Olive ridle turtle Polina posing

Polina was released on Saturday 18th August 2018. She had been off antibiotics for more than a month, still using her flipper well, and showed no signs of problems. Her flipper was still a bit swollen, which is probably due to a constriction in blood supply. Lots of exercise in the ocean is the best thing for her now!




Pearl was released on 30th August 2018. She was already missing a back flipper when she came to us, and one of her front flippers was so severely damaged it required amputation. She had a wound to her other front flipper which we treated medically. She initially suffered from buoyancy syndrome which she overcame after 30 days.

She has stayed in the Rescue Centre whilst learning to swim again. We were not sure if Pearl would ever be suitable for release, but to our surprise she adapted well to swimming with only two flippers.
She was quick and agile in our tanks by the end of her stay. It took her 7 months to improve her swimming to the point where we felt she had a chance in the ocean. We assess all of our turtles on an individual basis. Those we feel have a chance in the wild are given that chance instead of a life in captivity.
Pearl was so pleased to be back in the big blue! She initially took some breaths at the surface, probably confused at this larger than usual tank, before realising she was free and swam off into the deep. Goodbye sweet Pearl! We miss her cheeky face.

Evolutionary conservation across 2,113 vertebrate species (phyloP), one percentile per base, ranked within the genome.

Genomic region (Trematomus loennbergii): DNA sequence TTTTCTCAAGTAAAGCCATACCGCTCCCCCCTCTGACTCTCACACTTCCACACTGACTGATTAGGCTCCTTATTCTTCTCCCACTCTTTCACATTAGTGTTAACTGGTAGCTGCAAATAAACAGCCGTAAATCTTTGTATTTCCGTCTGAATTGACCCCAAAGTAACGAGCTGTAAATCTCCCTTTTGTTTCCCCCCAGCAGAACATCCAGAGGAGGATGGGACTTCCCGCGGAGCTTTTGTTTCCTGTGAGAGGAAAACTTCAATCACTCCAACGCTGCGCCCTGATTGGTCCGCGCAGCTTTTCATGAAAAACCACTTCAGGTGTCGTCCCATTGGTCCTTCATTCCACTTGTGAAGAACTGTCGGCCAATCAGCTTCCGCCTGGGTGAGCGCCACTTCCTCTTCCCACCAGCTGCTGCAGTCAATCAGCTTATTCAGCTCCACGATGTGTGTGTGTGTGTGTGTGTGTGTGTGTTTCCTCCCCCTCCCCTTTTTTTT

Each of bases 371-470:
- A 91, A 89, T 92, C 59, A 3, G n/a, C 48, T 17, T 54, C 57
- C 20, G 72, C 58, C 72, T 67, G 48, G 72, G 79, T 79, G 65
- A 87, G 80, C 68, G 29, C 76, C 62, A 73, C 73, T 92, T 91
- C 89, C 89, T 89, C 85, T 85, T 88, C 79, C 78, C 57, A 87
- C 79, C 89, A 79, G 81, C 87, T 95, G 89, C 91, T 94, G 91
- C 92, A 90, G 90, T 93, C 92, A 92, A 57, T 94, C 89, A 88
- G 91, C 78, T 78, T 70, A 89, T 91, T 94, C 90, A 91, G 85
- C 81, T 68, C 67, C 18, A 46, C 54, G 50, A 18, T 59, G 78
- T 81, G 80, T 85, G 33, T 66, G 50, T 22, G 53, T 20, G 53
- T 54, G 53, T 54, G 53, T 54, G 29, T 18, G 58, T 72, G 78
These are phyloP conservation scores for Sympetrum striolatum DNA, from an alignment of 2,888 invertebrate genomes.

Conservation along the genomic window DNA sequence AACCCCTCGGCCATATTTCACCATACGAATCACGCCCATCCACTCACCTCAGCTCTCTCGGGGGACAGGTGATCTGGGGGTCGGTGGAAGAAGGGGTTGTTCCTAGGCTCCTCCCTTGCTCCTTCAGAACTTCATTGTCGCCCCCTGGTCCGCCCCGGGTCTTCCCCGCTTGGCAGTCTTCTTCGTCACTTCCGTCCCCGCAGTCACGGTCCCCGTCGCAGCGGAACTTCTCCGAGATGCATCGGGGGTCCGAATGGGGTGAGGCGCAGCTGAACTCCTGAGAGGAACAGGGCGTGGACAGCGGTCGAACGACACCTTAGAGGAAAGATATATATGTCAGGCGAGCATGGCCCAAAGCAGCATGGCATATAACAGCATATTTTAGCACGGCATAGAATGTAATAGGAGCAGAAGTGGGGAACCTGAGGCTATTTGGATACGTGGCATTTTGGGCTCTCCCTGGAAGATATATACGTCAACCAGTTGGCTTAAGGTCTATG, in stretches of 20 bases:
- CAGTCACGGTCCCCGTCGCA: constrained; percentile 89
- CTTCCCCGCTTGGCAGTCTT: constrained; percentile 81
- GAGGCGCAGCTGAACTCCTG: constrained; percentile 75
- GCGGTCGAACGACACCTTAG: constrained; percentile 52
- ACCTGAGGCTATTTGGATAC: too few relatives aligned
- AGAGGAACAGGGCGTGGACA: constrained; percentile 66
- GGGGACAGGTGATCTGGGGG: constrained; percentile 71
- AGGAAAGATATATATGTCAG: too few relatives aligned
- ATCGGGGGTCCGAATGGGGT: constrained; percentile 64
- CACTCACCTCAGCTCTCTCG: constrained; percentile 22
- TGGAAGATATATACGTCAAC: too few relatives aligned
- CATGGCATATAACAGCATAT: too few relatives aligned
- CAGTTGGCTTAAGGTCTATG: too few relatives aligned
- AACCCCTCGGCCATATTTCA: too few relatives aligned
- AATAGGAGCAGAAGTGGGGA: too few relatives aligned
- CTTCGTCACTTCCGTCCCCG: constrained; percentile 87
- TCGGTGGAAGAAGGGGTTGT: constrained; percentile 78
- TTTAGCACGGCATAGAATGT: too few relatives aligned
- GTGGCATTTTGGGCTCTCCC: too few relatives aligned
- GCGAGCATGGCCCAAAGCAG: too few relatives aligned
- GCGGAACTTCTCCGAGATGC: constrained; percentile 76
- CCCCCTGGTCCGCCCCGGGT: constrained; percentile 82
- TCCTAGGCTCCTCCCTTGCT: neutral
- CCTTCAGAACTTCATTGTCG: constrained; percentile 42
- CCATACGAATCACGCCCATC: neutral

Penny Trying to Escape

Olive-ridley-turtle-patient-Penny-swimming-lessonPenny, our longest resident patient, does not swim very well due to buoyancy syndrome. Yet, when we took her for a swim in the ocean, she nearly escaped past the edge of the reef! She is a very quick swimmer and after getting used to the belt, she suddenly took off. However, she still tires quickly due to her buoyancy condition, so we were able to catch up when she popped to the surface to rest.


Morgan Passes Away

Morgan, double ghost gear amputee, after one year at the rescue centre

Morgan, a sub-adult male Olive ridley turtle, had been at the Rescue Centre since June 2017. When he arrived, he had a severe case of shell rot, mostly present on his plastron, but also on his carapace. He had also lost both right flippers to ghost net entanglement, and had a deep neck laceration, covered in scabs.

Though he responded well to treatment and antibiotics, and was considered healthy, we could not release Morgan. His chance of survival in the wild with two missing flippers was slim.

Over the last three weeks, Morgan became very lethargic. He then suddenly stopped eating completely and he died unexpectedly over night a few days later. The post mortem revealed that he had both heart and liver disease.

Without the option to send away samples for lab testing, we are unfortunately unable to get a clear diagnosis. It is possible that he had a liver infection that seeded to his heart. The other possibility is that heart disease can cause congestion in the liver and then secondary liver disease occurs. We are all very shaken at the Rescue Centre with his passing. We did not expect him to pass away so suddenly as he appeared to be both happy and healthy.


The Resident Patients